The traffic lights turn amber: should you brake or accelerate on through? If there’s a teenager at the wheel, the chances are he or she will put their foot down and keep going. Teenagers love taking risks, more so than any other age group. This is partly down to the immaturity of the teen brain: they do not yet show the same connectivity between frontal decision making areas and deeper reward-related brain areas, as compared with adults. But there’s also a social element. When an adult is around, teens tend to take fewer risks, and their brains show less reward-related activity after taking a risk, a phenomenon that psychologists call “social scaffolding” because it is as if the adult presence is helping the teen to attain adult-like behaviour. A new study in Developmental Science builds on these findings and makes the claim that a teenager’s brain is influenced to a greater extent by the presence of his or her mother than by an unfamiliar adult.
João Moreira and his colleagues scanned the brains of 23 15-year-olds (9 girls) while they played a risk-based game that involved going through a set of 26 traffic lights as quickly as possible and deciding at each set whether to accelerate or brake as the lights turned amber. Accelerating saved time usually, but also carried the risk of a crash which would lead to a greater delay than braking. The teens played the game twice: once in the presence of their mother who was located in the scan control room, and the other time in the presence of an unfamiliar female professor who was described as an expert in adolescent driving behaviour (some played the game with mum present first, others with the stranger present first).
There was a tendency for the teens to take fewer risks when their mum was present, as compared with the professor, but this difference didn’t reach statistical significance. However, at a neural level there were statistically significant differences between the conditions: when mum was present, the teens’ brains showed more reward-related brain activity after making safe decisions and less reward-related brain activity after making risky decisions. Mum’s supervision seemed to make caution a more pleasurable approach, at least at a neural level.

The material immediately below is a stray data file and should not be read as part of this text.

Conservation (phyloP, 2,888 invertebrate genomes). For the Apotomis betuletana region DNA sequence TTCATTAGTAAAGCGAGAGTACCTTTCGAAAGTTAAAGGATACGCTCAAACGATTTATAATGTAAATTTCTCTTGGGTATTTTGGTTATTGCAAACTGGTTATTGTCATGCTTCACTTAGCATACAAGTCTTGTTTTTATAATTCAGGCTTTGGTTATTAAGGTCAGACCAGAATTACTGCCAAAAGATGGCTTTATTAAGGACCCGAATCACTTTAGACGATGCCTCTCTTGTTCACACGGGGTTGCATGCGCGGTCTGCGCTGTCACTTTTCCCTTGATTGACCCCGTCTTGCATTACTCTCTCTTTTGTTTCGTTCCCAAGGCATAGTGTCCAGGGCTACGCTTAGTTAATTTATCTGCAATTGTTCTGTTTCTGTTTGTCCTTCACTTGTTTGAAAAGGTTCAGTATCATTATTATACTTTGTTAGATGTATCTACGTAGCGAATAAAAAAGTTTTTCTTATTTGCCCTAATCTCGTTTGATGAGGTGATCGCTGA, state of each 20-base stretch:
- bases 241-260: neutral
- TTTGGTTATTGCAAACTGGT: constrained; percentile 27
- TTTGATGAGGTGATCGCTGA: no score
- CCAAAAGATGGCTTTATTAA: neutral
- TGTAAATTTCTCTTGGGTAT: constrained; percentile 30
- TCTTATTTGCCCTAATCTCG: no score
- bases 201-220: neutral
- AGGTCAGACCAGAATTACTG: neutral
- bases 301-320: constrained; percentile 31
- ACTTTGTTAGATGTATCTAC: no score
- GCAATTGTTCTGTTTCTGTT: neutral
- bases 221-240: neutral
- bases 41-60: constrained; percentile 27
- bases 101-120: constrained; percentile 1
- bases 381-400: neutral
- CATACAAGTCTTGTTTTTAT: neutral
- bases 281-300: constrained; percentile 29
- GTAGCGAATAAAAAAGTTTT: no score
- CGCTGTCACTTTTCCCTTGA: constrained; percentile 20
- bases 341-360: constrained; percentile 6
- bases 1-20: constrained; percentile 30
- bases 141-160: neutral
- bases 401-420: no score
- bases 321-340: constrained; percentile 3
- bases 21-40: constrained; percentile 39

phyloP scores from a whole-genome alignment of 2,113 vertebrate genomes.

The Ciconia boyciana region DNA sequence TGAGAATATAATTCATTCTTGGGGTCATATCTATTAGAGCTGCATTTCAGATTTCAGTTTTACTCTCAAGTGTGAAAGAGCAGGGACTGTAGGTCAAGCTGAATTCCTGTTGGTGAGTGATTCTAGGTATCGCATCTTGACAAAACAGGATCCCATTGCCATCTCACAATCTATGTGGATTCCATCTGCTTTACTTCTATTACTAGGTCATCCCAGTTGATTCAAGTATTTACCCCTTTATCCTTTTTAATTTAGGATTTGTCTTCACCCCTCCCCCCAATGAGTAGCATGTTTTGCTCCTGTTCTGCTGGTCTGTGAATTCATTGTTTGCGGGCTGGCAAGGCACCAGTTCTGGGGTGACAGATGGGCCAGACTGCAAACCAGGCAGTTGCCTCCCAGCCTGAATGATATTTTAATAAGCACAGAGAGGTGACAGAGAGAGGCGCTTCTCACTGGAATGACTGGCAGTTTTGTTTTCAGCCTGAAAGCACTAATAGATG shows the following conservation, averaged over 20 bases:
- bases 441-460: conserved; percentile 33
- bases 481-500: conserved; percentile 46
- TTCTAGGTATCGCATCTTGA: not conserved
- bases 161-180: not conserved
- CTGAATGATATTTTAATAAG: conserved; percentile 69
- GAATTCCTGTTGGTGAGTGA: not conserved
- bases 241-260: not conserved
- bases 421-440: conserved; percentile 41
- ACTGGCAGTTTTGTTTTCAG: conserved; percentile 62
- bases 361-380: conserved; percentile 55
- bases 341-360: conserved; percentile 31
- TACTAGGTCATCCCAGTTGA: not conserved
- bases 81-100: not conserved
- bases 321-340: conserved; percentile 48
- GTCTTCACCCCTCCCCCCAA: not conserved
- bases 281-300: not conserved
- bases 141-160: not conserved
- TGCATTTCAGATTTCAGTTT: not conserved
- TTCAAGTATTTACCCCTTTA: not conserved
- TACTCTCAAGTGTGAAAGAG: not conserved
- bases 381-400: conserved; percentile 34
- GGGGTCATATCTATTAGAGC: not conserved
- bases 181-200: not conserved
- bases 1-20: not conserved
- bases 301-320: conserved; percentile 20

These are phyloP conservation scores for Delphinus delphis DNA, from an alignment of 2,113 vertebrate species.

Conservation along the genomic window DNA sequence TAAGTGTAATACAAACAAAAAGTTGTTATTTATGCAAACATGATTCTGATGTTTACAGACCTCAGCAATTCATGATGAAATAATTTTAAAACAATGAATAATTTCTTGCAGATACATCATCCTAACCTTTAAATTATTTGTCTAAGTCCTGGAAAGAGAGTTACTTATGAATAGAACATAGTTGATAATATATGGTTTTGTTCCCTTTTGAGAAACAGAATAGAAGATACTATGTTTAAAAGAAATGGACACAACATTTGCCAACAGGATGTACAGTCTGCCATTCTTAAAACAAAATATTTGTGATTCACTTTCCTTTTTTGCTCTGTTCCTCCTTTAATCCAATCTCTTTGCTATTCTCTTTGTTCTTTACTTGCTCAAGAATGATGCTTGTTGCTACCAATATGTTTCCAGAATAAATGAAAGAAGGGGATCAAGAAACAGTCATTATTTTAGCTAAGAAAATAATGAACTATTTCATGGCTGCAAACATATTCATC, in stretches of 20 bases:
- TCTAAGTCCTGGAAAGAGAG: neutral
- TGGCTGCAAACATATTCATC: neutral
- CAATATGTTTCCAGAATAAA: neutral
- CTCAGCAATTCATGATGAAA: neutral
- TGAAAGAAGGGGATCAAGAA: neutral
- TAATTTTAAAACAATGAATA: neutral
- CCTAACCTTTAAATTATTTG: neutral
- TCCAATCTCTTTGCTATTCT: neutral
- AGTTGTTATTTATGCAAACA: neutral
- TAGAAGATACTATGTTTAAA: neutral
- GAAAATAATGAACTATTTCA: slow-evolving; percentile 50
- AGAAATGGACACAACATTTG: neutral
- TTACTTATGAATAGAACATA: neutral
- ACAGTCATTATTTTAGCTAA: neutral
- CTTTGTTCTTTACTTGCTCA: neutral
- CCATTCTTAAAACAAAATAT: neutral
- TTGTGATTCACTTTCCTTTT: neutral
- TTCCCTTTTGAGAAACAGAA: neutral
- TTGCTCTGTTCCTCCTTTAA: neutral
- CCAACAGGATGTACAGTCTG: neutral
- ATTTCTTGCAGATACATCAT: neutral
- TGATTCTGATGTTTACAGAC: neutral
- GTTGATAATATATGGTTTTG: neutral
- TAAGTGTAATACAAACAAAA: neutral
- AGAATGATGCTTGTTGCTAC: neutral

There was also an important difference between conditions in terms of the functional connectivity between decision making and reward-related brain regions in the brain. In the mum condition, but not the adult stranger condition, there was a negative correlation in the activity between these regions: a more mature pattern typical of that seen in adults.
Finally, the teens’ brains showed more activity in regions associated with perspective-taking when taking risks in the mum condition, perhaps suggesting they were concerned with what she might think.
The researchers interpreted their findings as suggesting there is something unique about the influence of a parent (or a mother, at least) on the way a teenager’s brain processes risk, which could have practical implications. For example risk-prevention educational programmes for teenagers, which often struggle to make a difference, might be more likely to be effective if parents are directly involved.
Unfortunately, the study is hampered by several methodological issues such as the small sample size and the lack of a baseline control condition: the latter means it’s not clear if differences between the conditions are caused by the benefits of a mother’s presence or the opposite effect of an unfamiliar adult. Also, many issues are left unanswered, such as: would a father have the same apparent effect as a mother? And does the quality of the parent-teen relationship matter?